The euro zone, which currently has 19 member states, will soon grow by two more, if nothing decisive happens: Croatia and Bulgaria will be able to introduce the euro as their official currency as early as January 1, 2023. Then at least the annoying conversion from Kuna to Euro will be omitted in Croatia and bank transfers will be faster and cheaper. An exchange rate has already been fixed: One Euro should be worth 7.53450 Croatian Kuna on the cut-off date.
1 January 2023 is a fixed date
According to the Croatian media, Prime Minister Andrej Plenkovic declared on 11.11.2020 that the goal is to prepare for the introduction of the Euro in Croatia on 1 January 2023, a national plan for the implementation of the nationwide exchange of Kuna into Euro was adopted by the so-called Croatian “National Council for the Introduction of the Euro in Croatia” at the same meeting. However, this plan must be accepted at government level before it can be implemented. However, nothing should change in the timetable for the introduction of the Euro.
Price increases should be prevented
Experts do not believe that the Croatian government is likely to speak out against the introduction of the euro at the last minute. Among other things, the plan contains mechanisms to prevent incorrect recalculation of prices and unjustified price increases.
Networking at EU level already completed
The Prime Minister Plenković recalled during the debate that the European Central Bank (ECB) and the European Commission (EC) announced on 10 July that Croatia had joined the European Exchange Rate Mechanism (ERM II) and at the same time the Croatian National Bank had established close cooperation with the ECB. Joining ERM II was an important step in the introduction of the Euro in Croatia and, as the Prime Minister once again expressly emphasized, one of the most important political goals the government had achieved.
Croatia must continue to push ahead with reforms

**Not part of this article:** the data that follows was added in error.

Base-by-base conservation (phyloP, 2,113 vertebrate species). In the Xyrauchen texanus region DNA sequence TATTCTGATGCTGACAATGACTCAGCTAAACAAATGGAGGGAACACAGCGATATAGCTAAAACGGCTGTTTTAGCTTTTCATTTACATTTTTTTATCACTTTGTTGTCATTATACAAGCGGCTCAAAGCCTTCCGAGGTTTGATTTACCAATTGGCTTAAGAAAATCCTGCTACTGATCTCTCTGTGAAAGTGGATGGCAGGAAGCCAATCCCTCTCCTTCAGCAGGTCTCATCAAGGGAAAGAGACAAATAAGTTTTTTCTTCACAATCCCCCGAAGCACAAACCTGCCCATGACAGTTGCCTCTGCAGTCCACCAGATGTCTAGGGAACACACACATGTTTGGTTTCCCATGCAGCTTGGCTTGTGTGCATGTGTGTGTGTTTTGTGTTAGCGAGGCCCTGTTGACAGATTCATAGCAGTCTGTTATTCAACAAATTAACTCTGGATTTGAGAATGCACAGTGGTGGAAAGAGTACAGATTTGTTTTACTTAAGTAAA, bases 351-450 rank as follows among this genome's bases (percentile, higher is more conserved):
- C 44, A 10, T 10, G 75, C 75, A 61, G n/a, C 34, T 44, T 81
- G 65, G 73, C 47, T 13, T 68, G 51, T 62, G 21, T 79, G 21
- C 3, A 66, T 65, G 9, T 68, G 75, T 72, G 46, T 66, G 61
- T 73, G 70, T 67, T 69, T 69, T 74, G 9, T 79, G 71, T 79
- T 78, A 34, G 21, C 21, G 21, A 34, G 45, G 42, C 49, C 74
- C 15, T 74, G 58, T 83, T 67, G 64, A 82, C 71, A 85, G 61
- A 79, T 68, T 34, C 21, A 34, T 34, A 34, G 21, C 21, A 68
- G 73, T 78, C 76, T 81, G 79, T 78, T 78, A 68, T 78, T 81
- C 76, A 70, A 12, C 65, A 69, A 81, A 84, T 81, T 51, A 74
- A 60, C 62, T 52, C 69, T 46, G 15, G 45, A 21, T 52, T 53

ECB Director Fabio Panetta, however, called on Croatia to make further reforms before its planned accession to the euro. In particular, the Croatian administration must be further reformed, said Panetta.
In the European system of fixed exchange rates
Since July 2020 Croatia has been part of the European system of fixed exchange rates for a total of two years, one of the last stages on the way to the introduction of the euro. This is intended to ensure that the respective national currencies are not subject to excessive fluctuations.
No significant exchange rate fluctuations
Despite economic difficulties, which have been exacerbated by the Corona pandemic, most holidaymakers in Croatia should not have escaped a certain stability of the exchange rate. Minor seasonal currency fluctuations of the Kuna are accepted by the ECB.
Security at ATMs even without a discount
The introduction of the kuna in Croatia should also put an end to the rip-offs at Croatian ATMs that SeaHelp recently reported on. The allegedly “safe” account in euro places at present still users of cash dispensers in Croatia clearly worse, since instead of the official Kuna course substantially worse conditions are offered to them under the cover of security. This apparent security is no longer needed since July 2020 at the latest, as described above.
Will the price level remain the same or will Croatia become more expensive?
Ultimately, the introduction of the euro in Croatia should make payment transactions much easier. However, whether the price level will remain at the current kuna level or will be increased within a short time after the currency changeover is left to the imagination of each individual. Germans and Austrians have already been able to gain relevant experience with this.
EU countries without Euro
By the way: Sweden, Denmark, Poland, the Czech Republic, Hungary and Romania are still holding on to their original national currencies even though they are members of the EU.